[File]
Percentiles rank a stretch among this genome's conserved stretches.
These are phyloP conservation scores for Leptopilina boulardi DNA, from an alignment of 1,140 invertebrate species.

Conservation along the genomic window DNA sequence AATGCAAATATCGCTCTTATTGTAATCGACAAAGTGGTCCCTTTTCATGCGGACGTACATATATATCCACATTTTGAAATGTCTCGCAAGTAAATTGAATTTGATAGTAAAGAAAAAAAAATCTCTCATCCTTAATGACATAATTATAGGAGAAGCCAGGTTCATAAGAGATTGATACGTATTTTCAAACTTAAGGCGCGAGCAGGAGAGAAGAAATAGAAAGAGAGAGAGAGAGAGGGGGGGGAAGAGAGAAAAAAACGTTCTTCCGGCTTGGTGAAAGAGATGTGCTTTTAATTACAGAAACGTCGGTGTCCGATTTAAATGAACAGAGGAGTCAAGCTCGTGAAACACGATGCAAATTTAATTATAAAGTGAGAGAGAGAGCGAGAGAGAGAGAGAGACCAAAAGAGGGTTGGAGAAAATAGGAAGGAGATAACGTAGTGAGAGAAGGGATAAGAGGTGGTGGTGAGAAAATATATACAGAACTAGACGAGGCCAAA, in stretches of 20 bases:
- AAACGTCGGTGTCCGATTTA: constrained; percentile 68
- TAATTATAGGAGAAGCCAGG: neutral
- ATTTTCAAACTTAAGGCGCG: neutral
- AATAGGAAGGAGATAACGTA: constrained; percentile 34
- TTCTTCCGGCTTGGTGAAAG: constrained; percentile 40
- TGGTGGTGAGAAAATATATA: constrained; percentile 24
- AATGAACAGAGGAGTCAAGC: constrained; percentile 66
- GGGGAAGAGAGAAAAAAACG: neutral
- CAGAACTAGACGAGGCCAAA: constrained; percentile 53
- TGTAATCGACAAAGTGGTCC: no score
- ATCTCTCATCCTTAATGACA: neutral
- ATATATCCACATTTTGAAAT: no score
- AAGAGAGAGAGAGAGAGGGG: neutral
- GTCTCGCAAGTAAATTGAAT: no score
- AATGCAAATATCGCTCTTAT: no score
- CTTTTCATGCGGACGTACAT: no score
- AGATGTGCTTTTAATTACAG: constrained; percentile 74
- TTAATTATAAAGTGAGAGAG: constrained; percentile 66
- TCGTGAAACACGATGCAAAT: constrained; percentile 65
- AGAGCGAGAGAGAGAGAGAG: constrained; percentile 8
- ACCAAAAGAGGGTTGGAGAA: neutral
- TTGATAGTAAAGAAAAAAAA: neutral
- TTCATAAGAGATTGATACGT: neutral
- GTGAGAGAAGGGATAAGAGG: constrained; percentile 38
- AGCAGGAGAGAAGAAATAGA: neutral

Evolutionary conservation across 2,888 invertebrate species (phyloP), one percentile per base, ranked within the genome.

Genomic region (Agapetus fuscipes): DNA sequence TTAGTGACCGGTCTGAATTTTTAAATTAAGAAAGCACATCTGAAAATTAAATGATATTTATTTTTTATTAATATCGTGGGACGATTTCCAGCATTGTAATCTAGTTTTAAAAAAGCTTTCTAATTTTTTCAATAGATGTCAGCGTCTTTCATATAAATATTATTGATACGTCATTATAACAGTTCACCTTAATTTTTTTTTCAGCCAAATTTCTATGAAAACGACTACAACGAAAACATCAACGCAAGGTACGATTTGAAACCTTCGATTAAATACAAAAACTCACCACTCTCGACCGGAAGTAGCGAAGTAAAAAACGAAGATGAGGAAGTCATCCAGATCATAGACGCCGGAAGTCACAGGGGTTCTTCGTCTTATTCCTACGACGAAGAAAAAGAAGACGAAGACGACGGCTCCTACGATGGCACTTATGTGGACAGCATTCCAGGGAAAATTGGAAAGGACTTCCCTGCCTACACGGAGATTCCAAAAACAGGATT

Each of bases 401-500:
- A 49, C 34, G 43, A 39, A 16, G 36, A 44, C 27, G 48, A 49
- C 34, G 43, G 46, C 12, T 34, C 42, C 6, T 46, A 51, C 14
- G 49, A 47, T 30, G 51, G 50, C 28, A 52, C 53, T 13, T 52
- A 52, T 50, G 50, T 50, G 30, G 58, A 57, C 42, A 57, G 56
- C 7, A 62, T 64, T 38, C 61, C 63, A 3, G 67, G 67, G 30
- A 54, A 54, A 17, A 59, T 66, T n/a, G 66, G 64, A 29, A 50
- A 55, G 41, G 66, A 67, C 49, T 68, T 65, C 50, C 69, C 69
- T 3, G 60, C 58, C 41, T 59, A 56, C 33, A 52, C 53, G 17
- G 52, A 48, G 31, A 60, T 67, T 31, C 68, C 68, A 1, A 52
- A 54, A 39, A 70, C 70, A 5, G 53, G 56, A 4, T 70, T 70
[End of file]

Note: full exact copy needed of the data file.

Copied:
Percentiles rank a stretch among this genome's conserved stretches.
These are phyloP conservation scores for Leptopilina boulardi DNA, from an alignment of 1,140 invertebrate species.

Conservation along the genomic window DNA sequence AATGCAAATATCGCTCTTATTGTAATCGACAAAGTGGTCCCTTTTCATGCGGACGTACATATATATCCACATTTTGAAATGTCTCGCAAGTAAATTGAATTTGATAGTAAAGAAAAAAAAATCTCTCATCCTTAATGACATAATTATAGGAGAAGCCAGGTTCATAAGAGATTGATACGTATTTTCAAACTTAAGGCGCGAGCAGGAGAGAAGAAATAGAAAGAGAGAGAGAGAGAGGGGGGGGAAGAGAGAAAAAAACGTTCTTCCGGCTTGGTGAAAGAGATGTGCTTTTAATTACAGAAACGTCGGTGTCCGATTTAAATGAACAGAGGAGTCAAGCTCGTGAAACACGATGCAAATTTAATTATAAAGTGAGAGAGAGAGCGAGAGAGAGAGAGAGACCAAAAGAGGGTTGGAGAAAATAGGAAGGAGATAACGTAGTGAGAGAAGGGATAAGAGGTGGTGGTGAGAAAATATATACAGAACTAGACGAGGCCAAA, in stretches of 20 bases:
- AAACGTCGGTGTCCGATTTA: constrained; percentile 68
- TAATTATAGGAGAAGCCAGG: neutral
- ATTTTCAAACTTAAGGCGCG: neutral
- AATAGGAAGGAGATAACGTA: constrained; percentile 34
- TTCTTCCGGCTTGGTGAAAG: constrained; percentile 40
- TGGTGGTGAGAAAATATATA: constrained; percentile 24
- AATGAACAGAGGAGTCAAGC: constrained; percentile 66
- GGGGAAGAGAGAAAAAAACG: neutral
- CAGAACTAGACGAGGCCAAA: constrained; percentile 53
- TGTAATCGACAAAGTGGTCC: no score
- ATCTCTCATCCTTAATGACA: neutral
- ATATATCCACATTTTGAAAT: no score
- AAGAGAGAGAGAGAGAGGGG: neutral
- GTCTCGCAAGTAAATTGAAT: no score
- AATGCAAATATCGCTCTTAT: no score
- CTTTTCATGCGGACGTACAT: no score
- AGATGTGCTTTTAATTACAG: constrained; percentile 74
- TTAATTATAAAGTGAGAGAG: constrained; percentile 66
- TCGTGAAACACGATGCAAAT: constrained; percentile 65
- AGAGCGAGAGAGAGAGAGAG: constrained; percentile 8
- ACCAAAAGAGGGTTGGAGAA: neutral
- TTGATAGTAAAGAAAAAAAA: neutral
- TTCATAAGAGATTGATACGT: neutral
- GTGAGAGAAGGGATAAGAGG: constrained; percentile 38
- AGCAGGAGAGAAGAAATAGA: neutral

Evolutionary conservation across 2,888 invertebrate species (phyloP), one percentile per base, ranked within the genome.

Genomic region (Agapetus fuscipes): DNA sequence TTAGTGACCGGTCTGAATTTTTAAATTAAGAAAGCACATCTGAAAATTAAATGATATTTATTTTTTATTAATATCGTGGGACGATTTCCAGCATTGTAATCTAGTTTTAAAAAAGCTTTCTAATTTTTTCAATAGATGTCAGCGTCTTTCATATAAATATTATTGATACGTCATTATAACAGTTCACCTTAATTTTTTTTTCAGCCAAATTTCTATGAAAACGACTACAACGAAAACATCAACGCAAGGTACGATTTGAAACCTTCGATTAAATACAAAAACTCACCACTCTCGACCGGAAGTAGCGAAGTAAAAAACGAAGATGAGGAAGTCATCCAGATCATAGACGCCGGAAGTCACAGGGGTTCTTCGTCTTATTCCTACGACGAAGAAAAAGAAGACGAAGACGACGGCTCCTACGATGGCACTTATGTGGACAGCATTCCAGGGAAAATTGGAAAGGACTTCCCTGCCTACACGGAGATTCCAAAAACAGGATT

Each of bases 401-500:
- A 49, C 34, G 43, A 39, A 16, G 36, A 44, C 27, G 48, A 49
- C 34, G 43, G 46, C 12, T 34, C 42, C 6, T 46, A 51, C 14
- G 49, A 47, T 30, G 51, G 50, C 28, A 52, C 53, T 13, T 52
- A 52, T 50, G 50, T 50, G 30, G 58, A 57, C 42, A 57, G 56
- C 7, A 62, T 64, T 38, C 61, C 63, A 3, G 67, G 67, G 30
- A 54, A 54, A 17, A 59, T 66, T n/a, G 66, G 64, A 29, A 50
- A 55, G 41, G 66, A 67, C 49, T 68, T 65, C 50, C 69, C 69
- T 3, G 60, C 58, C 41, T 59, A 56, C 33, A 52, C 53, G 17
- G 52, A 48, G 31, A 60, T 67, T 31, C 68, C 68, A 1, A 52
- A 54, A 39, A 70, C 70, A 5, G 53, G 56, A 4, T 70, T 70